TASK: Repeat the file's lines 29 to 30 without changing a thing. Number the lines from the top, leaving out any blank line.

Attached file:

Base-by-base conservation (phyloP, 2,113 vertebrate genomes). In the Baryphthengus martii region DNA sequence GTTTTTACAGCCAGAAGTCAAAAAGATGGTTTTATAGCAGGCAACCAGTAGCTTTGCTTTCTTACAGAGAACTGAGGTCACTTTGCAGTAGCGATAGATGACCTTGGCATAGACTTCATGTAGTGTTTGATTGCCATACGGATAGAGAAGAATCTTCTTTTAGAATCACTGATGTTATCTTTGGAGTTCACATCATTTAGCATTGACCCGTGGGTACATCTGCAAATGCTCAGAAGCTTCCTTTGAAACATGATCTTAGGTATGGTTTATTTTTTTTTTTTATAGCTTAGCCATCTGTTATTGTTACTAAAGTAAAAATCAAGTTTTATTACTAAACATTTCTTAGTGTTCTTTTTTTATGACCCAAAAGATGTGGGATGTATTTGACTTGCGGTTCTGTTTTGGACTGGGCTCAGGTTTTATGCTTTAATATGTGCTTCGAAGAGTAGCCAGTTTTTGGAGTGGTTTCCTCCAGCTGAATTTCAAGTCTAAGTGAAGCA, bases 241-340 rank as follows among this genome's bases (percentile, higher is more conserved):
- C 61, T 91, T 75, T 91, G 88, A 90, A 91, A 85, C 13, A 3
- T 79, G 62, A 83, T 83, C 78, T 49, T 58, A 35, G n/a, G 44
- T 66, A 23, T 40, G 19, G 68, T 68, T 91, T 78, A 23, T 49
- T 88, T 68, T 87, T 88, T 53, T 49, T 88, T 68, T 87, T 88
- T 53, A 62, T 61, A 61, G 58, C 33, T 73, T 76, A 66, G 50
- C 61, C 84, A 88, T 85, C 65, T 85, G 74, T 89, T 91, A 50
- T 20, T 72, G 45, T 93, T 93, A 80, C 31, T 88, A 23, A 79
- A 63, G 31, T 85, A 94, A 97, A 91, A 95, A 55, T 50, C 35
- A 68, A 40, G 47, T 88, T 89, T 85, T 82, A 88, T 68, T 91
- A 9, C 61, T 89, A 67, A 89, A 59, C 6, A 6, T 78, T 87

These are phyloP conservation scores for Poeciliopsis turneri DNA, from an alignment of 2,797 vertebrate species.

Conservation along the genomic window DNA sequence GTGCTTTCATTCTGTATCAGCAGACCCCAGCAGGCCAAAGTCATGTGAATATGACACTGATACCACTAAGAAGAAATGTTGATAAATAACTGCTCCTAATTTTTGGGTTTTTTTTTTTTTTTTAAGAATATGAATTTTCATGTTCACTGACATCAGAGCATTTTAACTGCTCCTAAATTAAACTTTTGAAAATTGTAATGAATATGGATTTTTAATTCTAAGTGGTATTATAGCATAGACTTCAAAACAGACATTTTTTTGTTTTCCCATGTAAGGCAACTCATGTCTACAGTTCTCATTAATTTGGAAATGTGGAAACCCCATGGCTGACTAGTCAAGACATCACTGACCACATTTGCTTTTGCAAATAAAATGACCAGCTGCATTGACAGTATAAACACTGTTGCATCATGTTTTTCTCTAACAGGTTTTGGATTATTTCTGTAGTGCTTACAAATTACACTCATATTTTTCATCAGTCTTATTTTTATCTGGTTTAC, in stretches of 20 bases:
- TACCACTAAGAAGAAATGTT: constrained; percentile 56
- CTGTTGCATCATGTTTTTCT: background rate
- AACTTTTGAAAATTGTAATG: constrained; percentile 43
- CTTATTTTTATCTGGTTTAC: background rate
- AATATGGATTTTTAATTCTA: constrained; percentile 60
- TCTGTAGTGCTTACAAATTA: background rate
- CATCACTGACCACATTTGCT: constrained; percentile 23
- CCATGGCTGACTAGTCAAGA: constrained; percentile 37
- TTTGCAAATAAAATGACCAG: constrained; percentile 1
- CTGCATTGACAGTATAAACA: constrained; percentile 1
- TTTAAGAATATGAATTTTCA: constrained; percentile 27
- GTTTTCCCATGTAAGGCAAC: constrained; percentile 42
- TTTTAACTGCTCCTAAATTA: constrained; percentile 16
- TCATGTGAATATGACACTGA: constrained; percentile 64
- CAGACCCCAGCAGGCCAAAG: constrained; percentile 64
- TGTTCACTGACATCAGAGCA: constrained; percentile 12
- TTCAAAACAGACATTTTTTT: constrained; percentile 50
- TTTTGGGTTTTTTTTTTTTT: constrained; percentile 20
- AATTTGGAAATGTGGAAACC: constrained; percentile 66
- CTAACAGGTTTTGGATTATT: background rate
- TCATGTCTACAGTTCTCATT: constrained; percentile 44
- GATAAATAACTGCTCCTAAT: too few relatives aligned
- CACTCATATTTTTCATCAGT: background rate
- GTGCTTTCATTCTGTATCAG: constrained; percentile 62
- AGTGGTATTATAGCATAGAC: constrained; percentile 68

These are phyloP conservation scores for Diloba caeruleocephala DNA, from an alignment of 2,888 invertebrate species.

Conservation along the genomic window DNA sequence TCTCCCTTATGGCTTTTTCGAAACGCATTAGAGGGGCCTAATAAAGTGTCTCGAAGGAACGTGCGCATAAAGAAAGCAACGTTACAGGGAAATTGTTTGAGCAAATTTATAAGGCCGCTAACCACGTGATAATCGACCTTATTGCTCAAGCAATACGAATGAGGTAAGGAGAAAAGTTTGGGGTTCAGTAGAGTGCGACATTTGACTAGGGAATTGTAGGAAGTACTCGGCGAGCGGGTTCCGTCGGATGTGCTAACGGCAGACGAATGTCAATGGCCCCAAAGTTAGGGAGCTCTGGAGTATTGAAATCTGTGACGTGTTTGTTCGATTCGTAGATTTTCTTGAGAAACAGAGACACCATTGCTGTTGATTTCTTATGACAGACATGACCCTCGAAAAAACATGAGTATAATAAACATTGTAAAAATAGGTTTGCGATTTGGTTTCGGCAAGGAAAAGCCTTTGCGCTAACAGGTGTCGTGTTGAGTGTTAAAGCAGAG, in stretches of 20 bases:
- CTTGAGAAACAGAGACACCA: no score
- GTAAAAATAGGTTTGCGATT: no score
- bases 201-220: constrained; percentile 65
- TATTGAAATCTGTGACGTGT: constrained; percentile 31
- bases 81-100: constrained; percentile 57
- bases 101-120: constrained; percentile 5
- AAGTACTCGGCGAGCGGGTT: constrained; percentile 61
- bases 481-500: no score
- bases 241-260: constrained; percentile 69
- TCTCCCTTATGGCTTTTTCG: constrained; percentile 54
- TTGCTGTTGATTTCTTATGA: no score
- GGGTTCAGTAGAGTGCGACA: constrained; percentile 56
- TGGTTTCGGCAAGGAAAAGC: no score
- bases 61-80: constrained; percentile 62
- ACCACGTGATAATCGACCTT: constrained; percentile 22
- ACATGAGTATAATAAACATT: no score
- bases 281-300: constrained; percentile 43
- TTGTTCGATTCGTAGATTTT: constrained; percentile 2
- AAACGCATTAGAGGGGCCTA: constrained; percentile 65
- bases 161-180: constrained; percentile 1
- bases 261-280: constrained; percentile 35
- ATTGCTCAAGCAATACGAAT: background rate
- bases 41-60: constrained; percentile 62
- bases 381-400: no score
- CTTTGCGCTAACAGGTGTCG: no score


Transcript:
- TGTTCACTGACATCAGAGCA: constrained; percentile 12
- TTCAAAACAGACATTTTTTT: constrained; percentile 50